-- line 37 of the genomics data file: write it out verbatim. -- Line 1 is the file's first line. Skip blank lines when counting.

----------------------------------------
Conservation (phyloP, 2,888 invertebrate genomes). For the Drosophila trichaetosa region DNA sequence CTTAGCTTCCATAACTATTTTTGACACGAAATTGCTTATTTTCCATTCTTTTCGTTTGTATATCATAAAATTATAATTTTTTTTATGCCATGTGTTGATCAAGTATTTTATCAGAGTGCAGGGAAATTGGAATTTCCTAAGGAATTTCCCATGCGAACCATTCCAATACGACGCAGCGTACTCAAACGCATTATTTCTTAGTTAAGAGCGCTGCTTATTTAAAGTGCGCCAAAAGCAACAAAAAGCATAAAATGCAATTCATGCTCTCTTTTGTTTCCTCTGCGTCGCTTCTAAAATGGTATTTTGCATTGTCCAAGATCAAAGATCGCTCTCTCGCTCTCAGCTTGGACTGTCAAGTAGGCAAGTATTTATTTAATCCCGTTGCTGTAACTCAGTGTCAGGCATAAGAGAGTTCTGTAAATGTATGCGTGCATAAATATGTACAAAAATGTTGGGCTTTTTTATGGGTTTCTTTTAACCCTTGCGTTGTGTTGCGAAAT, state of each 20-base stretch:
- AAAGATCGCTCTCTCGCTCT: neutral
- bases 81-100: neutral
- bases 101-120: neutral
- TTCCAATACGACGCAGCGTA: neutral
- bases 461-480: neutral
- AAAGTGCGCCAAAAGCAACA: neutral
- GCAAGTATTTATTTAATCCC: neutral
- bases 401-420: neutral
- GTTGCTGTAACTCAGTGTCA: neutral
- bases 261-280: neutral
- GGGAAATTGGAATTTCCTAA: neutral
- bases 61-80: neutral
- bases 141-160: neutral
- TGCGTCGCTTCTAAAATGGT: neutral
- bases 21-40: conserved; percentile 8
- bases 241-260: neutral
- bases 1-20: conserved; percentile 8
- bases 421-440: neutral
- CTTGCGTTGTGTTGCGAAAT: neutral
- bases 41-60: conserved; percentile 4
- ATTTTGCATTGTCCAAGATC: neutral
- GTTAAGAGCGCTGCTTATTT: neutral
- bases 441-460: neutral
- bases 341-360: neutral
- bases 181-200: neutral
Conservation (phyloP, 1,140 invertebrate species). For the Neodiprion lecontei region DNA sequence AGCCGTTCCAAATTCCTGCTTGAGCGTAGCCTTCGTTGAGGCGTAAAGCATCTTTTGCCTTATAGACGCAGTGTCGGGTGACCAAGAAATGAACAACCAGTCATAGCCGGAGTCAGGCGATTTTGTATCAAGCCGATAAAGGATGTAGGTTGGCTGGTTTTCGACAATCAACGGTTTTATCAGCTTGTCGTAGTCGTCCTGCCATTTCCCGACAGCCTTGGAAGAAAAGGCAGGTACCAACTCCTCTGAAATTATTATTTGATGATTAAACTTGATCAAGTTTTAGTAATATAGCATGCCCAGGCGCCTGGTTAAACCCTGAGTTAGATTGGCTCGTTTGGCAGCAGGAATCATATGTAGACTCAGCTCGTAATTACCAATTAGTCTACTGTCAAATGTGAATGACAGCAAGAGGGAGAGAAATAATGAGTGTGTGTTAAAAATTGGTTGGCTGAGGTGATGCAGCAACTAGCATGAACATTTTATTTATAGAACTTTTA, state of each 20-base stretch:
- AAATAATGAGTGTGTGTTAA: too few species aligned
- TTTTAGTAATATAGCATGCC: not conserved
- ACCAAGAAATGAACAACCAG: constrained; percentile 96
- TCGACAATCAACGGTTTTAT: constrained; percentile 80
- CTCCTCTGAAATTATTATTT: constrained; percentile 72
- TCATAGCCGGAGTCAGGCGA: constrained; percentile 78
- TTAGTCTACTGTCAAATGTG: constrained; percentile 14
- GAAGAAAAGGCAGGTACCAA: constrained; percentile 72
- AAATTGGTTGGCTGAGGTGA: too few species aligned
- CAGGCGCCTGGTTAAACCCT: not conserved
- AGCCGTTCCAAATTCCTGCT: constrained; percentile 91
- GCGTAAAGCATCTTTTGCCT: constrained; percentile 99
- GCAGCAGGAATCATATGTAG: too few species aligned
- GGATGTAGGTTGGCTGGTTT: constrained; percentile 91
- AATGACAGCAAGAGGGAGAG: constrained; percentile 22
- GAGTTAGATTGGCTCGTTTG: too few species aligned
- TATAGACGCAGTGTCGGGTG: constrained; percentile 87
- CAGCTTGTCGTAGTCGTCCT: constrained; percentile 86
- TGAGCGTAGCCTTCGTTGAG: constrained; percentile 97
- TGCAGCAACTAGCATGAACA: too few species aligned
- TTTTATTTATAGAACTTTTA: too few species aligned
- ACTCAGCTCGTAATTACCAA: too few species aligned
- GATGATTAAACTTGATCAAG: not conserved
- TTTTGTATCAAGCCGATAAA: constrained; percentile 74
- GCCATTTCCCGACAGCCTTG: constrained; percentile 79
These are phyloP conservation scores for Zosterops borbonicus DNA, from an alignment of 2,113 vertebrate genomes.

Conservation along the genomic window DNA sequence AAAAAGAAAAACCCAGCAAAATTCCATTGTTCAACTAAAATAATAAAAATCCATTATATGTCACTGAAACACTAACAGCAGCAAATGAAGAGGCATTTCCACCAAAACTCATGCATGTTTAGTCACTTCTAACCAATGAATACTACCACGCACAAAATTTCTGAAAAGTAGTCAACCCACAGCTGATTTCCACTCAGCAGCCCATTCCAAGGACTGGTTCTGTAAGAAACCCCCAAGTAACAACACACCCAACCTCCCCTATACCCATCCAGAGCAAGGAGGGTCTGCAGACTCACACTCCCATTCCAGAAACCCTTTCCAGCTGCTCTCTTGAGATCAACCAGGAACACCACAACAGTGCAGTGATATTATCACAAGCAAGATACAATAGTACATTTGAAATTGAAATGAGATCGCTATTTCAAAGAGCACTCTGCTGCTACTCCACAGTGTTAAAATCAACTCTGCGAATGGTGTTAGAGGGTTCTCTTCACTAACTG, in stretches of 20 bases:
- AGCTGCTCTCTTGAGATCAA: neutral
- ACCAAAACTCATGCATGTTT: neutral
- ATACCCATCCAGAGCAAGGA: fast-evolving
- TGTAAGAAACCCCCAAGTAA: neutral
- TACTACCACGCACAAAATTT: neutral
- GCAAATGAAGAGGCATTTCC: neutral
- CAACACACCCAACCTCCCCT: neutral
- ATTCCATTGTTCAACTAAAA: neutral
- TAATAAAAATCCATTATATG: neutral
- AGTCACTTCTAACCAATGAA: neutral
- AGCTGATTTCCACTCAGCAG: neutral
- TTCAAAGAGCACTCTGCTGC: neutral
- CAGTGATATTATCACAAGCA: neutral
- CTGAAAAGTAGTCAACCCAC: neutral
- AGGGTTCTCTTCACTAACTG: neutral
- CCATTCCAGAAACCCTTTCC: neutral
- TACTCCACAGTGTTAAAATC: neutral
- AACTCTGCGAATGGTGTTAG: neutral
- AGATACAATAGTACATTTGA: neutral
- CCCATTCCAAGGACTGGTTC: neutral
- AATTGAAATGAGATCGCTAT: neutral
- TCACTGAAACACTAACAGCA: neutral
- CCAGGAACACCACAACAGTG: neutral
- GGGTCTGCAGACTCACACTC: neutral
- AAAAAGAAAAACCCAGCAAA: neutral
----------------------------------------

- CAGGCGCCTGGTTAAACCCT: not conserved